'Recognizing Same-sex Unions Brings Us Closer to Apocalypse' - Head of Russian Orthodox Church
The Patriarch of Moscow and All Russia Kirill sees the recognition of same-sex unions by Western ...
The Patriarch of Moscow and All Russia Kirill sees the recognition of same-sex unions by Western countries as a portent of doom. He called upon Russians to ensure that sin is never formalized by the rule of law.
"We face enormous temptations when countries start approving sin and codifying it into law in order to justify it,” Itar-Tass quoted the patriarch as saying after the Sunday service in the Kazan Cathedral on Red Square.
Those who follow their conscience and “fight such laws imposed by the minority are subjected to repressions,” he added.
Kirill urged Russians to ensure that sin is never formalized in the rule of law.
“This is a very dangerous apocalyptic symptom, and we must do everything in our powers to ensure that sin is never sanctioned in Russia by state law, because that would mean that the nation has embarked on a path of self-destruction,” Kirill stated.
The patriarch pointed out that people have been convinced that the only value is the freedom of choice and no one has the right to infringe on that “even when a person chooses evil or a socially dangerous behavior.”
The Patriarch called upon Russians to fight for freedom from sins. “Where sin is elected through freedom, there comes death, terror and dictatorship,” Kirill said.
He asked people to pray for the future of the country to prevent “the slavery of sin” that leads to the “self-destruction of the nation”.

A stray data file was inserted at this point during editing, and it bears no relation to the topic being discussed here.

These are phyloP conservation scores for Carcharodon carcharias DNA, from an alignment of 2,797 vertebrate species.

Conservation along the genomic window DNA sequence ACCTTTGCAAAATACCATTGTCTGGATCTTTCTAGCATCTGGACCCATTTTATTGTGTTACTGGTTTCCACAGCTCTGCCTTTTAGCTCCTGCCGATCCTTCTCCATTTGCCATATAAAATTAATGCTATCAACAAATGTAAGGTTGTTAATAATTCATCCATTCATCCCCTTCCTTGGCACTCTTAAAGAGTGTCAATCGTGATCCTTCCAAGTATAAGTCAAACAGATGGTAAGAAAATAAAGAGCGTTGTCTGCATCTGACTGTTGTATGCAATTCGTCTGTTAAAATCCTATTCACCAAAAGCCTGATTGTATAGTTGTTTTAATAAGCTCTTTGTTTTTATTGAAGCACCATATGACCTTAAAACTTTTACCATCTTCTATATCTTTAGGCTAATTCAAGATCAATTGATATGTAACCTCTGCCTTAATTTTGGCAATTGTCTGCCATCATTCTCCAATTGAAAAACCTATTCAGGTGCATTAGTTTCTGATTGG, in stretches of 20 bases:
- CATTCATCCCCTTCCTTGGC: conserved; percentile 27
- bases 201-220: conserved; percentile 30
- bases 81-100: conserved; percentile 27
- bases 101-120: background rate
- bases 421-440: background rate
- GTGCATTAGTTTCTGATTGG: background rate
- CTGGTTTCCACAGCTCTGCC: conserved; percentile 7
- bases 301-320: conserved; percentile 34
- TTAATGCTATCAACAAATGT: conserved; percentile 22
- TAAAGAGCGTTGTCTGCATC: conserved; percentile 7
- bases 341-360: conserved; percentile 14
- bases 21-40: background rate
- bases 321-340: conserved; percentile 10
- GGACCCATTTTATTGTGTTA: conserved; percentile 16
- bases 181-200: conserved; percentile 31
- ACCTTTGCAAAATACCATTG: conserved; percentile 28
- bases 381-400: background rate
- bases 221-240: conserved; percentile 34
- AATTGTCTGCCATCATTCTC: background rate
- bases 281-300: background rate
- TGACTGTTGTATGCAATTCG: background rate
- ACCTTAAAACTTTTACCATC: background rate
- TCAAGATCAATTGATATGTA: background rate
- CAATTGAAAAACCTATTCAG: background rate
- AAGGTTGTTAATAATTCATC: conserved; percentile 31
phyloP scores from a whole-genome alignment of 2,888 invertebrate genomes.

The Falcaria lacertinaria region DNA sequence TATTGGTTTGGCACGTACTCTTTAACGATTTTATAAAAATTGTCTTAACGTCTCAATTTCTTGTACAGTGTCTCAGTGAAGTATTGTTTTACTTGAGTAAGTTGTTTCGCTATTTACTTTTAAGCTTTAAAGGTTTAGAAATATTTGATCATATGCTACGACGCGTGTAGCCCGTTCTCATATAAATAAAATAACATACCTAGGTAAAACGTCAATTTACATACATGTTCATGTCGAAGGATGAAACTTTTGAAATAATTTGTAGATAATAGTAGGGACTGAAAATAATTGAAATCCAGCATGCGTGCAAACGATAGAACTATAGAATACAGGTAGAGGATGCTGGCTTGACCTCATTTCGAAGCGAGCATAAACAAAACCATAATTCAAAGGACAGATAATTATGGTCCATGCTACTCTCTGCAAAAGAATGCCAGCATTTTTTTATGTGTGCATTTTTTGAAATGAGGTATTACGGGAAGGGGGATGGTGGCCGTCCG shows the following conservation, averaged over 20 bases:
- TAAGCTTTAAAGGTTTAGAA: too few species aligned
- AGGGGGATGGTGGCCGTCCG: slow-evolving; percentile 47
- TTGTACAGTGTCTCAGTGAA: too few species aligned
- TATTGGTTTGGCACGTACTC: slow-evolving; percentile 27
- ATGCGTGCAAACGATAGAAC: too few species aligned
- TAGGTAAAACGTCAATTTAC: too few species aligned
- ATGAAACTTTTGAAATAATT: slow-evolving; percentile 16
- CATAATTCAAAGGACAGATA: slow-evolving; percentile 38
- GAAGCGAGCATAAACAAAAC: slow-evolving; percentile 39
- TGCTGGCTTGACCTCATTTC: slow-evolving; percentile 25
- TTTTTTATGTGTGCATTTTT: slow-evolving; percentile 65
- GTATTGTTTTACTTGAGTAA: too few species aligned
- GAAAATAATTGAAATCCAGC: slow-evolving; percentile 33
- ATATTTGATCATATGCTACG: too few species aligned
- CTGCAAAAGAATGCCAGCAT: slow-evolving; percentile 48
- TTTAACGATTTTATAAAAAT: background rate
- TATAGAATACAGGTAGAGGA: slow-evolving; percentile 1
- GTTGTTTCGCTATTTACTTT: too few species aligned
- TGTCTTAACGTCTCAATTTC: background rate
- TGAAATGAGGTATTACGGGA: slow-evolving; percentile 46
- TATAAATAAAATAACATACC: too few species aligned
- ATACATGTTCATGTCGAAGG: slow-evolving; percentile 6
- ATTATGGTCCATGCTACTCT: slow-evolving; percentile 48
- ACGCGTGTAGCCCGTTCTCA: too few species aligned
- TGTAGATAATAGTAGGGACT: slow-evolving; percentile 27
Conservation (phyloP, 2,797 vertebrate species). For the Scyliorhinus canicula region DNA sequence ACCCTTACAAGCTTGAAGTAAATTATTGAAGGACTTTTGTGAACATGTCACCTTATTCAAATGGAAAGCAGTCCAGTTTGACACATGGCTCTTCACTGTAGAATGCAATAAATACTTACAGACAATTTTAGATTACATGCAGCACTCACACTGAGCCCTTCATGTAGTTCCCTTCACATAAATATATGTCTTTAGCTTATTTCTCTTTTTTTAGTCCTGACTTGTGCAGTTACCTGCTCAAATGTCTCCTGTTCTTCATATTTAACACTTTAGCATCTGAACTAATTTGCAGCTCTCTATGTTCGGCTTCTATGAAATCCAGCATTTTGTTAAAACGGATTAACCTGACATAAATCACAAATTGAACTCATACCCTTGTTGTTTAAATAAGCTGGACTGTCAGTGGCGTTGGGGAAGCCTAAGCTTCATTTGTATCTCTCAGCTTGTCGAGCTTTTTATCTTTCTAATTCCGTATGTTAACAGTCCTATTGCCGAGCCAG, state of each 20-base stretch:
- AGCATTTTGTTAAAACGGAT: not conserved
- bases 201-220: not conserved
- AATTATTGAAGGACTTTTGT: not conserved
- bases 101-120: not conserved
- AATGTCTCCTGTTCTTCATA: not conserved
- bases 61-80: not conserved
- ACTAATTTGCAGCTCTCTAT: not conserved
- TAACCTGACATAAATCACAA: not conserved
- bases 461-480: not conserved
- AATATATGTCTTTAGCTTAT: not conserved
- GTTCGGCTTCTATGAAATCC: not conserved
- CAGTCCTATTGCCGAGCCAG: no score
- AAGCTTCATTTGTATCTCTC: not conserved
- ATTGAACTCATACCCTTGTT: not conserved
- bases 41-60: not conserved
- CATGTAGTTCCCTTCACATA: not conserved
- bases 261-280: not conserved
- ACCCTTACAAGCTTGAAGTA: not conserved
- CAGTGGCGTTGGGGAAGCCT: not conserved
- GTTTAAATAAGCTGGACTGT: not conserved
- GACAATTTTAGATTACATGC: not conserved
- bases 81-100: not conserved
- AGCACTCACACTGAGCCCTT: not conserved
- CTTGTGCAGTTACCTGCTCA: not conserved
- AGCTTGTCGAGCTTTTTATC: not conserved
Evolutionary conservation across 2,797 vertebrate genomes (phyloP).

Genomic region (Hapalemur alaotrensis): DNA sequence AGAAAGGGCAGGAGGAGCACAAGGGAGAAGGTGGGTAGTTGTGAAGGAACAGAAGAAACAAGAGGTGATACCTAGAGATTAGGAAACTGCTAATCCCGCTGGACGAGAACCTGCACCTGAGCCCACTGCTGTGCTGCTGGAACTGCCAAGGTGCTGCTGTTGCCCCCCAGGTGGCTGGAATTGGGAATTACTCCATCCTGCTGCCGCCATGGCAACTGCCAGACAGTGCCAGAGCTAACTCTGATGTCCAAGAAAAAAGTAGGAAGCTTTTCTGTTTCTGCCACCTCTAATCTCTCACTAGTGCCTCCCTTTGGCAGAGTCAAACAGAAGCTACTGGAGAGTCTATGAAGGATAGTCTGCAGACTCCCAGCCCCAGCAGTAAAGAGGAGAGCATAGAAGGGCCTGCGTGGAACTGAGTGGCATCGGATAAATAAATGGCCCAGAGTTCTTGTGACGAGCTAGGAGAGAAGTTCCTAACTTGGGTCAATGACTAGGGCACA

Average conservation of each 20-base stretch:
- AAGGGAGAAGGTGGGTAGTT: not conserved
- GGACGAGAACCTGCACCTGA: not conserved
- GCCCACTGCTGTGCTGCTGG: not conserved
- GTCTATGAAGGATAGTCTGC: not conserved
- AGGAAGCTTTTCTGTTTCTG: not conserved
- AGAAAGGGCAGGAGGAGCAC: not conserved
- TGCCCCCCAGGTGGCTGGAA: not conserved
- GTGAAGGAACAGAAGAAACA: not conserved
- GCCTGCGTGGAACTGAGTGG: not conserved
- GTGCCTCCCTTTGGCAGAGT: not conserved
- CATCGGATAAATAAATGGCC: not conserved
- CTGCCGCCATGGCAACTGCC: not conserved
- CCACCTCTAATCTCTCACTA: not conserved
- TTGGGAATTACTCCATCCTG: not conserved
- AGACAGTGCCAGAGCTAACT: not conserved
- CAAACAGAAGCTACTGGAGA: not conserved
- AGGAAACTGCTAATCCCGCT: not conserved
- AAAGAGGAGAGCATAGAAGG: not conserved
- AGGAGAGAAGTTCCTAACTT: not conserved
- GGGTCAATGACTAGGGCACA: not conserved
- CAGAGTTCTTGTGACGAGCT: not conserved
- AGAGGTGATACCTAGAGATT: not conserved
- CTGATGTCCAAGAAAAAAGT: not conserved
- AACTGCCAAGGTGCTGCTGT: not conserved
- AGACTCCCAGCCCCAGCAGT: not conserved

Patriarch Kirill led a church service in Moscow on Sunday that honored the Icon of Our Lady of Kazan, one of the most revered relics in Russia. The liturgy took place at the Cathedral of Our Lady of Kazan on Red Square, which has a copy of the revered icon.
The topic of same-sex unions has been heatedly debated in Russia. On June 30 Russian President Vladimir Putin signed a controversial law strengthening the penalties for “propagating homosexuality among minors”.
The so-called ‘gay propaganda’ introduces fines for propaganda of non-traditional sex relationships to minors, including in the media, on the internet and via viral adverts.
Under the controversial law, holding LGBT rallies is now prohibited, as well as the distribution of information aimed at informing children of non-traditional sexual concepts. The bill also prohibits the “obtrusive spreading of information about non-traditional sexual relationships that may arouse interest in such relationships.”
Gay rights activists in Russia and abroad deemed the bill “anti-gay”. In a statement on GayRussia.eu, a Russian gay-rights activist wrote that Putin violated Russia’s international obligations by signing the law.
Earlier this year, in April, Vladimir Putin faced hundreds of protesters ranging from gay rights activists to a topless feminist group during his visit to Germany and the Netherlands. In Amsterdam, over a thousand gay rights activists picketed outside his meeting with Prime Minister Mark Rutte.
However, according to a recent poll conducted by the All-Russian Public Opinion Center (VTSIOM) in June, 88 per cent of Russians supported the amendments to the law; only 7 per cent said they are against. 54 per cent staid that homosexuality should be banned and be criminalized.